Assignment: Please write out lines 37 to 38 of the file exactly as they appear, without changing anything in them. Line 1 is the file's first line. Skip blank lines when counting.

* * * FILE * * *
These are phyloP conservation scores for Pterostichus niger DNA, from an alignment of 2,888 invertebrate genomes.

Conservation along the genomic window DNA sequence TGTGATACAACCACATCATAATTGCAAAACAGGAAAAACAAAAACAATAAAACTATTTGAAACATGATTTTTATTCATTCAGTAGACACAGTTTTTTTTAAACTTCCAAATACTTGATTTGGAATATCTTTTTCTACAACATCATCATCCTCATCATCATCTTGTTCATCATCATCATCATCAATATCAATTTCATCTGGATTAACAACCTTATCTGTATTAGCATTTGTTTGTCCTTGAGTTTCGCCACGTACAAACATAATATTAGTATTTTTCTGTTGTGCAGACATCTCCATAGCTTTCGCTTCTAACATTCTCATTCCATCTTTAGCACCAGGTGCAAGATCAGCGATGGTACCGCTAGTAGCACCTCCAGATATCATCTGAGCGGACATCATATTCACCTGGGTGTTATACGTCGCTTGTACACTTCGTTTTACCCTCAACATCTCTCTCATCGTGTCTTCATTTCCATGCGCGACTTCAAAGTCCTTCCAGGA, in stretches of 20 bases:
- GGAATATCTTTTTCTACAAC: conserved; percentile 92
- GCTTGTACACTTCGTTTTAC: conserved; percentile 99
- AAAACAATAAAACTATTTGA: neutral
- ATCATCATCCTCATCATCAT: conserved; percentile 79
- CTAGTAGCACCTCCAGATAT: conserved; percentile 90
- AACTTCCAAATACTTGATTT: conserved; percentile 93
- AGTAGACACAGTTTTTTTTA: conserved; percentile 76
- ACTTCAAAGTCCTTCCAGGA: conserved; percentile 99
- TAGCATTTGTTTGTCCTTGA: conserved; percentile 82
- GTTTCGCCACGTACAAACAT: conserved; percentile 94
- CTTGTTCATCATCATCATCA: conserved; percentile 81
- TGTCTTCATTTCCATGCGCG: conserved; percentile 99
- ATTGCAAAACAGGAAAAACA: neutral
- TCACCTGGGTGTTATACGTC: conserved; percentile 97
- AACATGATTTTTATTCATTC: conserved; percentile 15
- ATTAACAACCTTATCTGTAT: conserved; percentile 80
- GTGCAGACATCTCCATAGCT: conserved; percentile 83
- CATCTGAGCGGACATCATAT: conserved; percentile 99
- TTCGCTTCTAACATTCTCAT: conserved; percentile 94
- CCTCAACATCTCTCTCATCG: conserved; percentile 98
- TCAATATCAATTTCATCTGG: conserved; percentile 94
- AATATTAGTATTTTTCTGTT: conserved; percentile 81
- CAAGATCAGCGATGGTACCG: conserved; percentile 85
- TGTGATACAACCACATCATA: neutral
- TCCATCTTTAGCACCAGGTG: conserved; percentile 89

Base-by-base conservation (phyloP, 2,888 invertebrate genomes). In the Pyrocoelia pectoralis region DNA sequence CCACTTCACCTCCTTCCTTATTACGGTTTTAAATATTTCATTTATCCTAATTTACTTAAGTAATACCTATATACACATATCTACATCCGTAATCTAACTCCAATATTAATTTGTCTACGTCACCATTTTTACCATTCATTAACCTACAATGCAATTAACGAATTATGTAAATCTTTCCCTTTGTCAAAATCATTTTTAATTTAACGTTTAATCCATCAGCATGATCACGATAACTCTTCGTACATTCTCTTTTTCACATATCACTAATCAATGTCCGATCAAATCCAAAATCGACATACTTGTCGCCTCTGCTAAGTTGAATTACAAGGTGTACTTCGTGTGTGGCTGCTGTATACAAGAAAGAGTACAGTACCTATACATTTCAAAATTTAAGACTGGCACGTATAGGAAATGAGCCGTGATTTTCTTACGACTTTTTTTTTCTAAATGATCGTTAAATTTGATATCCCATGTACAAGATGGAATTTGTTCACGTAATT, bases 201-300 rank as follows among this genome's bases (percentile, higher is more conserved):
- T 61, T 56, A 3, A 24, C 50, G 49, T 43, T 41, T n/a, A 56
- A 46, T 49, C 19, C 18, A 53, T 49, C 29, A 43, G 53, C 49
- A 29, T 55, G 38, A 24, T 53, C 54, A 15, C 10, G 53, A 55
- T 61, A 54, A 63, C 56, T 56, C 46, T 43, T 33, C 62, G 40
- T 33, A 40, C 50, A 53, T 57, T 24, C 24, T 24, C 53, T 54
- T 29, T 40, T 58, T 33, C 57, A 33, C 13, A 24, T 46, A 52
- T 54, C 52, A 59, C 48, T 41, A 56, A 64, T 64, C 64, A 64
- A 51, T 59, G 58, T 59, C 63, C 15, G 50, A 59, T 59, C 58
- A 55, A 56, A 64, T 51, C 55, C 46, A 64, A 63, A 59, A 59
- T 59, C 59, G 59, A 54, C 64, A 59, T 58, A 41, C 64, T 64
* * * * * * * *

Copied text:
- A 55, A 56, A 64, T 51, C 55, C 46, A 64, A 63, A 59, A 59
- T 59, C 59, G 59, A 54, C 64, A 59, T 58, A 41, C 64, T 64